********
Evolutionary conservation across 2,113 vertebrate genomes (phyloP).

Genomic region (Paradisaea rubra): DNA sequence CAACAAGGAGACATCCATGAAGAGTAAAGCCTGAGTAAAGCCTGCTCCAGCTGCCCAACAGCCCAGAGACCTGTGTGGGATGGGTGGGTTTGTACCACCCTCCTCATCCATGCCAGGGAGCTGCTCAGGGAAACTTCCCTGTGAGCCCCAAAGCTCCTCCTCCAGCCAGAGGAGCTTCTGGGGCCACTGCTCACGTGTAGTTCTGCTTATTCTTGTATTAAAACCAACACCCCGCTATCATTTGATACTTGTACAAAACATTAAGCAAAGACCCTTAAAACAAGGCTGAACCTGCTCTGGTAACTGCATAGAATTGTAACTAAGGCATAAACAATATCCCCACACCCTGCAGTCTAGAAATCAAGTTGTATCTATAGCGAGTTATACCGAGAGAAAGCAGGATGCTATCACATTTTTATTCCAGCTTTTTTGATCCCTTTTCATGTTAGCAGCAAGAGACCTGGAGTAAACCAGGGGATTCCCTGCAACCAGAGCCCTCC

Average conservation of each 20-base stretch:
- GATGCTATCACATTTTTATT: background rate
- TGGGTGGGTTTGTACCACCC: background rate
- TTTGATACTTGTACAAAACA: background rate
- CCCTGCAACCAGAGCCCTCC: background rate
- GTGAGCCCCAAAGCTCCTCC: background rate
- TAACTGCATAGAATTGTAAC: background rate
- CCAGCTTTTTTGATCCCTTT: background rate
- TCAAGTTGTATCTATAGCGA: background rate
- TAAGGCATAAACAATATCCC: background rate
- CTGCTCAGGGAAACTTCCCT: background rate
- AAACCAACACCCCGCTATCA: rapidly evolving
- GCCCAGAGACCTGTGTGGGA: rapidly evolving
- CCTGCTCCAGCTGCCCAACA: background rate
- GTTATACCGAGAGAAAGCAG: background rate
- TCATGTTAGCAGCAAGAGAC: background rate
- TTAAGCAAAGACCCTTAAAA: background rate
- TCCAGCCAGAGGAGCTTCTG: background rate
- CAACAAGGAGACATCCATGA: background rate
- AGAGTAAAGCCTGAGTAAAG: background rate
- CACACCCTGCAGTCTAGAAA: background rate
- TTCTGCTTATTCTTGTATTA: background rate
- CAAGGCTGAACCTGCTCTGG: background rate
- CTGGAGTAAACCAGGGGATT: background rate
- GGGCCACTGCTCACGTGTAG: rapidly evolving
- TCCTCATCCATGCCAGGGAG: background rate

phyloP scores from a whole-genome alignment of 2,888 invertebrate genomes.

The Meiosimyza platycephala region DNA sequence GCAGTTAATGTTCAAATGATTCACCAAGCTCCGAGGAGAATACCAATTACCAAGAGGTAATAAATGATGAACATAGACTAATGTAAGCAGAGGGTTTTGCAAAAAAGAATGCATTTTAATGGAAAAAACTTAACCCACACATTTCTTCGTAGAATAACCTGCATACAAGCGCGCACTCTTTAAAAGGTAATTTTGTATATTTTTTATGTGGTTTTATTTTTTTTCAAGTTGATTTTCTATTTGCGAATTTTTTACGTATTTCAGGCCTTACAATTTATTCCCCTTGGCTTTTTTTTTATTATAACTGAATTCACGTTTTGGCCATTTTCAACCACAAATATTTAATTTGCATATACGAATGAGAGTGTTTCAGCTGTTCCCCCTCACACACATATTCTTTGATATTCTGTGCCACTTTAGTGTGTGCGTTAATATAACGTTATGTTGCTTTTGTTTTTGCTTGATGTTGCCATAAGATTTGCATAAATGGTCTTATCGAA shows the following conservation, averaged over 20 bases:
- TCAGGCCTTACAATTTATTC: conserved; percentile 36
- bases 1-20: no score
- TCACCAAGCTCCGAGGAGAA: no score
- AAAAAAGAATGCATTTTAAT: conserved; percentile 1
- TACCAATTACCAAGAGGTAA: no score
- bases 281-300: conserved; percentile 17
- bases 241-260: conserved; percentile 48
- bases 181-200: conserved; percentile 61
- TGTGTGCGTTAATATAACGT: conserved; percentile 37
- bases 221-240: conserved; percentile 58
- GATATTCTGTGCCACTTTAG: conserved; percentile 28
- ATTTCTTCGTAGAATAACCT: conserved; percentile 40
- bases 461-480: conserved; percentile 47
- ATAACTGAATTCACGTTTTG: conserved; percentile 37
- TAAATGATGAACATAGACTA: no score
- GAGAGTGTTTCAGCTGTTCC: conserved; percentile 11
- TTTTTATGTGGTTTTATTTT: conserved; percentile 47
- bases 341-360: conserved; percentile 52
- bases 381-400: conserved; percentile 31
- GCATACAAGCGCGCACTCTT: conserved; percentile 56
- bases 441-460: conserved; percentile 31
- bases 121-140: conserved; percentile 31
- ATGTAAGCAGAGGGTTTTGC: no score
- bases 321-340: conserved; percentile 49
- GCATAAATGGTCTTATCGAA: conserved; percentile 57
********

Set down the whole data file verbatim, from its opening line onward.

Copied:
Evolutionary conservation across 2,113 vertebrate genomes (phyloP).

Genomic region (Paradisaea rubra): DNA sequence CAACAAGGAGACATCCATGAAGAGTAAAGCCTGAGTAAAGCCTGCTCCAGCTGCCCAACAGCCCAGAGACCTGTGTGGGATGGGTGGGTTTGTACCACCCTCCTCATCCATGCCAGGGAGCTGCTCAGGGAAACTTCCCTGTGAGCCCCAAAGCTCCTCCTCCAGCCAGAGGAGCTTCTGGGGCCACTGCTCACGTGTAGTTCTGCTTATTCTTGTATTAAAACCAACACCCCGCTATCATTTGATACTTGTACAAAACATTAAGCAAAGACCCTTAAAACAAGGCTGAACCTGCTCTGGTAACTGCATAGAATTGTAACTAAGGCATAAACAATATCCCCACACCCTGCAGTCTAGAAATCAAGTTGTATCTATAGCGAGTTATACCGAGAGAAAGCAGGATGCTATCACATTTTTATTCCAGCTTTTTTGATCCCTTTTCATGTTAGCAGCAAGAGACCTGGAGTAAACCAGGGGATTCCCTGCAACCAGAGCCCTCC

Average conservation of each 20-base stretch:
- GATGCTATCACATTTTTATT: background rate
- TGGGTGGGTTTGTACCACCC: background rate
- TTTGATACTTGTACAAAACA: background rate
- CCCTGCAACCAGAGCCCTCC: background rate
- GTGAGCCCCAAAGCTCCTCC: background rate
- TAACTGCATAGAATTGTAAC: background rate
- CCAGCTTTTTTGATCCCTTT: background rate
- TCAAGTTGTATCTATAGCGA: background rate
- TAAGGCATAAACAATATCCC: background rate
- CTGCTCAGGGAAACTTCCCT: background rate
- AAACCAACACCCCGCTATCA: rapidly evolving
- GCCCAGAGACCTGTGTGGGA: rapidly evolving
- CCTGCTCCAGCTGCCCAACA: background rate
- GTTATACCGAGAGAAAGCAG: background rate
- TCATGTTAGCAGCAAGAGAC: background rate
- TTAAGCAAAGACCCTTAAAA: background rate
- TCCAGCCAGAGGAGCTTCTG: background rate
- CAACAAGGAGACATCCATGA: background rate
- AGAGTAAAGCCTGAGTAAAG: background rate
- CACACCCTGCAGTCTAGAAA: background rate
- TTCTGCTTATTCTTGTATTA: background rate
- CAAGGCTGAACCTGCTCTGG: background rate
- CTGGAGTAAACCAGGGGATT: background rate
- GGGCCACTGCTCACGTGTAG: rapidly evolving
- TCCTCATCCATGCCAGGGAG: background rate

phyloP scores from a whole-genome alignment of 2,888 invertebrate genomes.

The Meiosimyza platycephala region DNA sequence GCAGTTAATGTTCAAATGATTCACCAAGCTCCGAGGAGAATACCAATTACCAAGAGGTAATAAATGATGAACATAGACTAATGTAAGCAGAGGGTTTTGCAAAAAAGAATGCATTTTAATGGAAAAAACTTAACCCACACATTTCTTCGTAGAATAACCTGCATACAAGCGCGCACTCTTTAAAAGGTAATTTTGTATATTTTTTATGTGGTTTTATTTTTTTTCAAGTTGATTTTCTATTTGCGAATTTTTTACGTATTTCAGGCCTTACAATTTATTCCCCTTGGCTTTTTTTTTATTATAACTGAATTCACGTTTTGGCCATTTTCAACCACAAATATTTAATTTGCATATACGAATGAGAGTGTTTCAGCTGTTCCCCCTCACACACATATTCTTTGATATTCTGTGCCACTTTAGTGTGTGCGTTAATATAACGTTATGTTGCTTTTGTTTTTGCTTGATGTTGCCATAAGATTTGCATAAATGGTCTTATCGAA shows the following conservation, averaged over 20 bases:
- TCAGGCCTTACAATTTATTC: conserved; percentile 36
- bases 1-20: no score
- TCACCAAGCTCCGAGGAGAA: no score
- AAAAAAGAATGCATTTTAAT: conserved; percentile 1
- TACCAATTACCAAGAGGTAA: no score
- bases 281-300: conserved; percentile 17
- bases 241-260: conserved; percentile 48
- bases 181-200: conserved; percentile 61
- TGTGTGCGTTAATATAACGT: conserved; percentile 37
- bases 221-240: conserved; percentile 58
- GATATTCTGTGCCACTTTAG: conserved; percentile 28
- ATTTCTTCGTAGAATAACCT: conserved; percentile 40
- bases 461-480: conserved; percentile 47
- ATAACTGAATTCACGTTTTG: conserved; percentile 37
- TAAATGATGAACATAGACTA: no score
- GAGAGTGTTTCAGCTGTTCC: conserved; percentile 11
- TTTTTATGTGGTTTTATTTT: conserved; percentile 47
- bases 341-360: conserved; percentile 52
- bases 381-400: conserved; percentile 31
- GCATACAAGCGCGCACTCTT: conserved; percentile 56
- bases 441-460: conserved; percentile 31
- bases 121-140: conserved; percentile 31
- ATGTAAGCAGAGGGTTTTGC: no score
- bases 321-340: conserved; percentile 49
- GCATAAATGGTCTTATCGAA: conserved; percentile 57